BOSTON -- Nearly 170,000 Democratic primary voters walked into the polls last Tuesday and opted to not vote in a competitive gubernatorial election, demonstrating a big enthusiasm problem for candidate Jay Gonzalez, according to a report in today's Boston Herald. The report confirms that many Democrats are down on their own party's candidates, looking forward to backing Governor Baker this fall:
"...Skip Marcella said he’s a registered Democrat but will likely vote for Baker in November.
"But three years and eight months into Baker’s term, 'I have been pleasantly surprised with Charlie and his ability to work across the aisle,' Marcella said, noting he likes Baker’s cooperative relationship with Mayor Martin J. Walsh of Boston, a Democrat.
"As for Tuesday’s Democratic primary ballot: Marcella said neither Gonzalez or Massie will earn his vote. He’ll leave the gubernatorial line blank." -The Boston Globe
Blank votes in primary reveal Democratic discontent
By Joe Battenfeld
Nearly one quarter of Democratic primary voters blanked their gubernatorial ballots rather than vote for either of the two candidates — a stunning show of discontent that could hurt the party’s chances in November.
Final primary results provided by the Secretary of State’s Office to the Herald show that a total of 169,509 Democratic voters decided to leave the governor’s race blank.
It’s possible that many of those voters who blanked the race support Gov. Charlie Baker, but couldn’t vote for him because they took a Democratic ballot.
The blanks account for 23.5 percent of the 721,089 ballots cast in the Democratic primary. Another 10,742 Democratic voters — 1 percent of all the ballots cast — wrote in other names on the ballot.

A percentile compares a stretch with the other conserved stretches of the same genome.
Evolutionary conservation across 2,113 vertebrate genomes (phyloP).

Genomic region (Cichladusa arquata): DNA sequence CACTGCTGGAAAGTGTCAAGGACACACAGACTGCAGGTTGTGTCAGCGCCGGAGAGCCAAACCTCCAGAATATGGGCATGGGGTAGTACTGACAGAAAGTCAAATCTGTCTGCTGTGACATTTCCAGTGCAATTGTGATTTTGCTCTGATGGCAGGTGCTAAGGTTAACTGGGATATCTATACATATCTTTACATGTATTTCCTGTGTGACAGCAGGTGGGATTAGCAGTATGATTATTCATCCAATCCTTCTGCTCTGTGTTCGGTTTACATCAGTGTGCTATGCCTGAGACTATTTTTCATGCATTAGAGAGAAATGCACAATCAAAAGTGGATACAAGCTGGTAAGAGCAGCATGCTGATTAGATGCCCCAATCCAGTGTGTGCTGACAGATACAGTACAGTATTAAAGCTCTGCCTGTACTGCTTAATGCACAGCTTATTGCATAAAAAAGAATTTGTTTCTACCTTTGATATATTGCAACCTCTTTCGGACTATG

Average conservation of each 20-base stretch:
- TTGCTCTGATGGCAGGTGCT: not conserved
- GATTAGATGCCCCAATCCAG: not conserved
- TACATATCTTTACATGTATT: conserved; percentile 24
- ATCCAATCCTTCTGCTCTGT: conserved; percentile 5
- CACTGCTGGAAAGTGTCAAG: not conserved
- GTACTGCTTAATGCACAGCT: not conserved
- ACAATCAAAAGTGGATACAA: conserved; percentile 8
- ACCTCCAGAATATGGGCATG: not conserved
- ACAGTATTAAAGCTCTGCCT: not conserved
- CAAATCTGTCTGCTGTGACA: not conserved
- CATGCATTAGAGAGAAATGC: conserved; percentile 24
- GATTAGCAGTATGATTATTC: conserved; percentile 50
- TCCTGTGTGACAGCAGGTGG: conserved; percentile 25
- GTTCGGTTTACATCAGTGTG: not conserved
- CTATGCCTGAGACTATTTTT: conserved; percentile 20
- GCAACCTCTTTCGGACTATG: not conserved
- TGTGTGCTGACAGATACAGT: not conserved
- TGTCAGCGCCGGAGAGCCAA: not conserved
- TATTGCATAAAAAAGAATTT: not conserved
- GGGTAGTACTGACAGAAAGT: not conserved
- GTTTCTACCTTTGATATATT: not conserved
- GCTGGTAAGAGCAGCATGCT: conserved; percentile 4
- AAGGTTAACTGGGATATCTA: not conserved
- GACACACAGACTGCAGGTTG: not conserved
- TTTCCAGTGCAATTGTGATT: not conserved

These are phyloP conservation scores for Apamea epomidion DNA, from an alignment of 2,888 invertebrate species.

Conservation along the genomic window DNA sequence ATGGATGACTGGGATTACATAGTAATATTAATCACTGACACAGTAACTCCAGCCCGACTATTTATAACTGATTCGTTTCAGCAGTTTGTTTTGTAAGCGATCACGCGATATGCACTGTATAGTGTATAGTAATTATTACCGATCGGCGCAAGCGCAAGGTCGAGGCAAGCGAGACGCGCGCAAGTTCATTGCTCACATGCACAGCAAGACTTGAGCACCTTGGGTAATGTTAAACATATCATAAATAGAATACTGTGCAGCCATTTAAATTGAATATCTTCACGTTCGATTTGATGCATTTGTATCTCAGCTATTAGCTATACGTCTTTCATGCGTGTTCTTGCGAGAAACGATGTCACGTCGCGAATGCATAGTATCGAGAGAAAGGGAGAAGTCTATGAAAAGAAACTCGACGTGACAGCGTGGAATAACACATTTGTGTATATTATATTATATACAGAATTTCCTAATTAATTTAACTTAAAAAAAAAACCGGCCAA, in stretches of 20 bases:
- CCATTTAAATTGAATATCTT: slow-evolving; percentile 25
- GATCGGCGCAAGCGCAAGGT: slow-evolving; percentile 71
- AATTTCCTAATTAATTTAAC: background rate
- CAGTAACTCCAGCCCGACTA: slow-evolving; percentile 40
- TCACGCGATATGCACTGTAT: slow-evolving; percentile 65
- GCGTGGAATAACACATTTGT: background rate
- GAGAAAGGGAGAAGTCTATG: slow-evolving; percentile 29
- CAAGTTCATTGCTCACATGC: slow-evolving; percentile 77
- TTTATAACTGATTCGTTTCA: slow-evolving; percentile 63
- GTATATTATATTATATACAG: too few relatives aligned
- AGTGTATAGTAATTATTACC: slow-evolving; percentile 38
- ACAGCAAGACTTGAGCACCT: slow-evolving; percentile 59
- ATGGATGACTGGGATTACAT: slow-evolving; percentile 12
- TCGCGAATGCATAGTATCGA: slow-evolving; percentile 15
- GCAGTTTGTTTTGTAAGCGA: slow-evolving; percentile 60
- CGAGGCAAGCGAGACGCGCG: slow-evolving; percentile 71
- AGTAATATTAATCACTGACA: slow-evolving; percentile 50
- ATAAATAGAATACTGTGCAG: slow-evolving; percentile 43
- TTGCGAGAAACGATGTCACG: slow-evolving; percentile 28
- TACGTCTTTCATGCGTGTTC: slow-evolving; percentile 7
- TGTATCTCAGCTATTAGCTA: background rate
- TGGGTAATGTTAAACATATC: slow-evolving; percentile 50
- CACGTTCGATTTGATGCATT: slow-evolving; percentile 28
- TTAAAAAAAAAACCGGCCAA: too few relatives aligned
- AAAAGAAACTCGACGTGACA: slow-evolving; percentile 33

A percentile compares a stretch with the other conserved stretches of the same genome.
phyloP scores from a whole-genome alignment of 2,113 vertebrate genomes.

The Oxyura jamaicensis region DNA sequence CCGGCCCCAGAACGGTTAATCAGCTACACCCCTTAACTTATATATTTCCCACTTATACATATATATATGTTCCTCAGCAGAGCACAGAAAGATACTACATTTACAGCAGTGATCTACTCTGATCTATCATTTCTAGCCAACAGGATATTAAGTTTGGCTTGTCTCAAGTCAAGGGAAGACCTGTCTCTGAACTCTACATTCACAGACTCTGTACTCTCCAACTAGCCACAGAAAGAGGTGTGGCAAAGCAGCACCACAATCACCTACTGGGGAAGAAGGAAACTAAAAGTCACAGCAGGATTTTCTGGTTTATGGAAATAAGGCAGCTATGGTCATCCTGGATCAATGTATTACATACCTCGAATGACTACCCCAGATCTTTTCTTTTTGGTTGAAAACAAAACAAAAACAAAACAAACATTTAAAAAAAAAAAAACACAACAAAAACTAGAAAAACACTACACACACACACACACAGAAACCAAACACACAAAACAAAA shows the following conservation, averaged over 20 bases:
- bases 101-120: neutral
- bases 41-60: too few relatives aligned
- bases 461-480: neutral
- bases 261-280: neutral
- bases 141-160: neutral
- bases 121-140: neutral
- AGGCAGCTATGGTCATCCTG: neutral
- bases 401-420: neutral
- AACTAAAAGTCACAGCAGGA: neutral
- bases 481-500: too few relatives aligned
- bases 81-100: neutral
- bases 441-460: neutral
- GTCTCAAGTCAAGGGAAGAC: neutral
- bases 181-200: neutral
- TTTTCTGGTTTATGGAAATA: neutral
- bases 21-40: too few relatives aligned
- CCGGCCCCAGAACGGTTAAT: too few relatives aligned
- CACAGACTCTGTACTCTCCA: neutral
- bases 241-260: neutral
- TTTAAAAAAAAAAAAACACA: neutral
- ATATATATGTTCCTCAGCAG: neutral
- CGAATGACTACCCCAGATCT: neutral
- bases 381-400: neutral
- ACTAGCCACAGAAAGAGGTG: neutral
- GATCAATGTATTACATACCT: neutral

Democrat Jay Gonzalez, a former state budget chief with the Deval Patrick administration, won the gubernatorial primary with 348,434 votes, with Bob Massie coming a distant second with 192,404 votes.
Counting just the number of ballots cast for the two candidates, Gonzalez won with 66 percent of the vote, what appears to be an impressive victory.
But if you count the blanks and write-in votes it looks less impressive. Gonzalez actually just got 48 percent of the total vote, with Massie getting 27 percent and blanks finishing in a solid third place with 24 percent.
On the Republican side, just 7,686 voters blanked the ballot, accounting for about 2 percent of the 280,697 ballots cast. Another 464 voters wrote in other names.
Baker needs to draw a high number of Democratic and Independent votes to win in this heavily blue state, and the primary results show that many Democrats are dissatisfied, possibly enough to abandon their party in November.
If most of the people who blanked the Democratic primary ballot end up voting for Baker in the general, that gives him a solid base of support from the other party.
The question is whether it will be enough to carry him to victory.